The Bitcoin total visible in one’s public key address, or wallet, actually consists of multiple unspent transaction outputs, or UTXOs, of previous transactions received in the past that can be spent in the future. Recall Satoshi’s basic definition of an electronic currency as a “chain of digital signatures.” The amount of Bitcoin visible and accessible at a certain address is the sum total of the combined value of multiple chains of ownership implemented via digitally signed transactions.
UTXOs can be compared to pocket money, with various units of value — dollars, quarters, dimes, nickels, pennies, etc. — comprising the whole. Similarly, when one makes a Bitcoin transaction, these outputs become inputs of a new transaction signed off by the sender. By the time the transaction has been confirmed, the sender will receive “change” in the form of additional UTXOs to settle the balance (minus the transaction fees that incentivize miners to validate the transaction into the next block). Aside from the network fees and the lack of preset units of value, Bitcoin UTXOs are quite analogous to physical cash and coins. In short, UTXOs are an abstraction of electronic money.
The UTXO design of Bitcoin transactions is an implementation of Grigg’s triple-entry accounting in a proper peer-to-peer context, with the blockchain serving as the neutral mechanism of recording chains of ownership for the digital asset.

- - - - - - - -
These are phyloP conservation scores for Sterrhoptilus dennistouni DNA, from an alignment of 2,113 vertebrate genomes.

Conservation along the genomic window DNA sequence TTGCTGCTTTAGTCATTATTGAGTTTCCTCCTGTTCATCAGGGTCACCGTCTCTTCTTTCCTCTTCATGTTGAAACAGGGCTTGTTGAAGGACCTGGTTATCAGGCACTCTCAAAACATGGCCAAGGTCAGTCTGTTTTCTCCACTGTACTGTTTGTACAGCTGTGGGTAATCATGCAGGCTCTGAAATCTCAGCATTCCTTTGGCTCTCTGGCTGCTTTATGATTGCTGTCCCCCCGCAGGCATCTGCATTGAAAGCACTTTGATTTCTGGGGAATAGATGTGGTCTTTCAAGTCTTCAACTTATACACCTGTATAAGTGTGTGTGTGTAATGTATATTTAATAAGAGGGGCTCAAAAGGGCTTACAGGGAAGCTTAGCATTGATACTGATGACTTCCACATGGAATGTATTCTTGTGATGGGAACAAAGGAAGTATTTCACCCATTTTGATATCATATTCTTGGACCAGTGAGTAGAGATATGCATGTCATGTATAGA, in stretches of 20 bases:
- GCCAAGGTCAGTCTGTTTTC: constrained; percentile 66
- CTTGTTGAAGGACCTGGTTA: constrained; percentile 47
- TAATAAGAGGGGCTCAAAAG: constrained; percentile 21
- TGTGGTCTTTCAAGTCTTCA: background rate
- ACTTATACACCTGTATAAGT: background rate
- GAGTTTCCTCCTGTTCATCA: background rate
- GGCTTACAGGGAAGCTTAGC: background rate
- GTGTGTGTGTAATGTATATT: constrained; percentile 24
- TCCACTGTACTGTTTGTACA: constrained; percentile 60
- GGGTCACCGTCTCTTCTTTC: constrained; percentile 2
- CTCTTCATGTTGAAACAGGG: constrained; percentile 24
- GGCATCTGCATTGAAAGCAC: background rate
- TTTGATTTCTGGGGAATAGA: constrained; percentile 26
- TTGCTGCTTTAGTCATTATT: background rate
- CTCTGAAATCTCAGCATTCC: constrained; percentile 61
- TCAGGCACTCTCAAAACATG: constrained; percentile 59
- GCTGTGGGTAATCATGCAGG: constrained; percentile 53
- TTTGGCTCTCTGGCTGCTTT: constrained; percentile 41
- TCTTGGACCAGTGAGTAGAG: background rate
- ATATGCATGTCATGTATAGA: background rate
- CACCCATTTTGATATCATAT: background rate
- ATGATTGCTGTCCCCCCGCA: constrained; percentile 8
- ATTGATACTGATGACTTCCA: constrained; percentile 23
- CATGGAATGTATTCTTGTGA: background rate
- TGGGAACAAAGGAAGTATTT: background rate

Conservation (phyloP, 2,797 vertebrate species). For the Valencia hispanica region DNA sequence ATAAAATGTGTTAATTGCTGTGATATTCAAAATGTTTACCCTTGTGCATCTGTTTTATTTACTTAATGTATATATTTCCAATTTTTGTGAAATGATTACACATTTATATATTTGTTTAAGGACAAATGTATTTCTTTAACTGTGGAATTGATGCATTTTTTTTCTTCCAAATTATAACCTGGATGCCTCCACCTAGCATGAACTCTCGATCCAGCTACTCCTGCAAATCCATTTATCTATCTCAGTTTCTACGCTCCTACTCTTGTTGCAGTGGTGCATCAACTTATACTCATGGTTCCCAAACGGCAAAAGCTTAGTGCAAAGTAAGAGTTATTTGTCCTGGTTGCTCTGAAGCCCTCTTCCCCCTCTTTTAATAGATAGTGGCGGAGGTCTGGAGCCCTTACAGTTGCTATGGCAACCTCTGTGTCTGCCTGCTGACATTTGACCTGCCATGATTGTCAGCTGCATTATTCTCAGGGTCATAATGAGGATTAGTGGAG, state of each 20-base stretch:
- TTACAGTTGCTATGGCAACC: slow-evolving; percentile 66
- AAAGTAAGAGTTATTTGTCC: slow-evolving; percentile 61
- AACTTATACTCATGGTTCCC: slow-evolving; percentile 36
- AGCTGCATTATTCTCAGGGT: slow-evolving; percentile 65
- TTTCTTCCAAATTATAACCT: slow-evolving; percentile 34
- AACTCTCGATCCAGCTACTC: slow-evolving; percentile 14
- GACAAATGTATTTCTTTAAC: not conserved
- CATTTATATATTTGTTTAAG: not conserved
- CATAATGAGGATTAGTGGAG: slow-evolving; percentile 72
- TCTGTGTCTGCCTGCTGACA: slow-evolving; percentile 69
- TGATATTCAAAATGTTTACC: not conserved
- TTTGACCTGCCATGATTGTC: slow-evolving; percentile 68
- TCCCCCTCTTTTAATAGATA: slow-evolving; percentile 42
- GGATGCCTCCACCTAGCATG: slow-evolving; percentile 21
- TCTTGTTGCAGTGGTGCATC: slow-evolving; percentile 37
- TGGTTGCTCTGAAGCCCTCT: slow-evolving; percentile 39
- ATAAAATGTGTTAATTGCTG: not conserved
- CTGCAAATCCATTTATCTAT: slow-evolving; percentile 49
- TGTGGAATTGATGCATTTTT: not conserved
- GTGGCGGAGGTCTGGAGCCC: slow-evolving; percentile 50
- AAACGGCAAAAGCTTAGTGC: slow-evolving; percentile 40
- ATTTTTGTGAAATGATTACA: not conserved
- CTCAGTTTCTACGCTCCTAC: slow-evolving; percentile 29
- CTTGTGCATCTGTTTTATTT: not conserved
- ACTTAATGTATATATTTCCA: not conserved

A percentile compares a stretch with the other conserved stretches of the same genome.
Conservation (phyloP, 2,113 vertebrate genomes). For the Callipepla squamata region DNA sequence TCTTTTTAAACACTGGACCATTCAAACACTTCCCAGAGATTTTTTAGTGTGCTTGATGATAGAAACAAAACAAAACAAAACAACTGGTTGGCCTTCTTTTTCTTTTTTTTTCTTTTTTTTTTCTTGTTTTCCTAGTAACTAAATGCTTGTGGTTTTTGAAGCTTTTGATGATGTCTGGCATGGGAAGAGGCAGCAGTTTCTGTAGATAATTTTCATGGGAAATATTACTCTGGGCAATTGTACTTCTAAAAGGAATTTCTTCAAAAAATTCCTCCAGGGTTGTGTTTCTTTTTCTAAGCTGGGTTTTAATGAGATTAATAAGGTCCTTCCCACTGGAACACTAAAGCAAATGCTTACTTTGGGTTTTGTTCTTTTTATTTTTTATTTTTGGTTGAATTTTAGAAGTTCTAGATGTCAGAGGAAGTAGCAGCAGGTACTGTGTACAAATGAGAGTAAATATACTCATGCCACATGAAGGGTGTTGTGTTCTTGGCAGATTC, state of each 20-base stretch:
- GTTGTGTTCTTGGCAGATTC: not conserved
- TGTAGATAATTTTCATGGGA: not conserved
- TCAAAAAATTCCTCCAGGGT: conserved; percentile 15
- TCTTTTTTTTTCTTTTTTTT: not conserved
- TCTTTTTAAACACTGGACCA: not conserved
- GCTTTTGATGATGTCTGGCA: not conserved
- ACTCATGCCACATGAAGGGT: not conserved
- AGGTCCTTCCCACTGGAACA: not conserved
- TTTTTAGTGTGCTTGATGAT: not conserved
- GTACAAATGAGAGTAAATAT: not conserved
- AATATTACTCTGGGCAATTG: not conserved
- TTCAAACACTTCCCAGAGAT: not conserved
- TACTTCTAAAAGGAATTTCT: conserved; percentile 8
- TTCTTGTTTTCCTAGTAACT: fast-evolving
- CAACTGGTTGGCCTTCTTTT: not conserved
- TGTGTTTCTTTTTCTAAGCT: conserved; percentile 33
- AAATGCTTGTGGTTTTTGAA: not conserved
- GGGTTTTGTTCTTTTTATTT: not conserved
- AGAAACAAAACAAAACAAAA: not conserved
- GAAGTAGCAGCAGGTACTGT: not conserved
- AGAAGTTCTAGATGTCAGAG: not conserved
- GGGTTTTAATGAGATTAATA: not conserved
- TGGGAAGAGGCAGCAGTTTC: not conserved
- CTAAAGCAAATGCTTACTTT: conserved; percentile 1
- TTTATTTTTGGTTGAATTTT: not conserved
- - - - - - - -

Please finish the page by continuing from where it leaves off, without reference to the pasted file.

There are drawbacks to the UTXO model. For one, the inability of a user to adjust their UTXO set outside of a transaction context allows for more traceability of the chain of ownership. While the addresses are represented as public key addresses, blockchain analytics has advanced enough to effectively map the flow of transactions around an address, possibly linking its ownership to a particular service account or other identity
Second, data efficiency can become an issue, as the UTXO set becomes larger and larger as the size of the blockchain increases. Much of the development work around making Bitcoin transactions more efficient involves the optimization of UTXOs.
Bitcoin’s monetary policy
Much of the discourse around Bitcoin portrays it as a revolutionary technology attempting to separate money and state. However, if looking at the history of money, Bitcoin is also evolutionary. Money has always been a technological and social phenomenon crafted by and for people, so it makes sense that in a worldwide cultural trend of increasing digitization, money would eventually receive some systemic upgrade. In discussing Bitcoin’s novel monetary policy, it’s important to understand how and why the legacy monetary system operates as it does before examining Satoshi’s solution.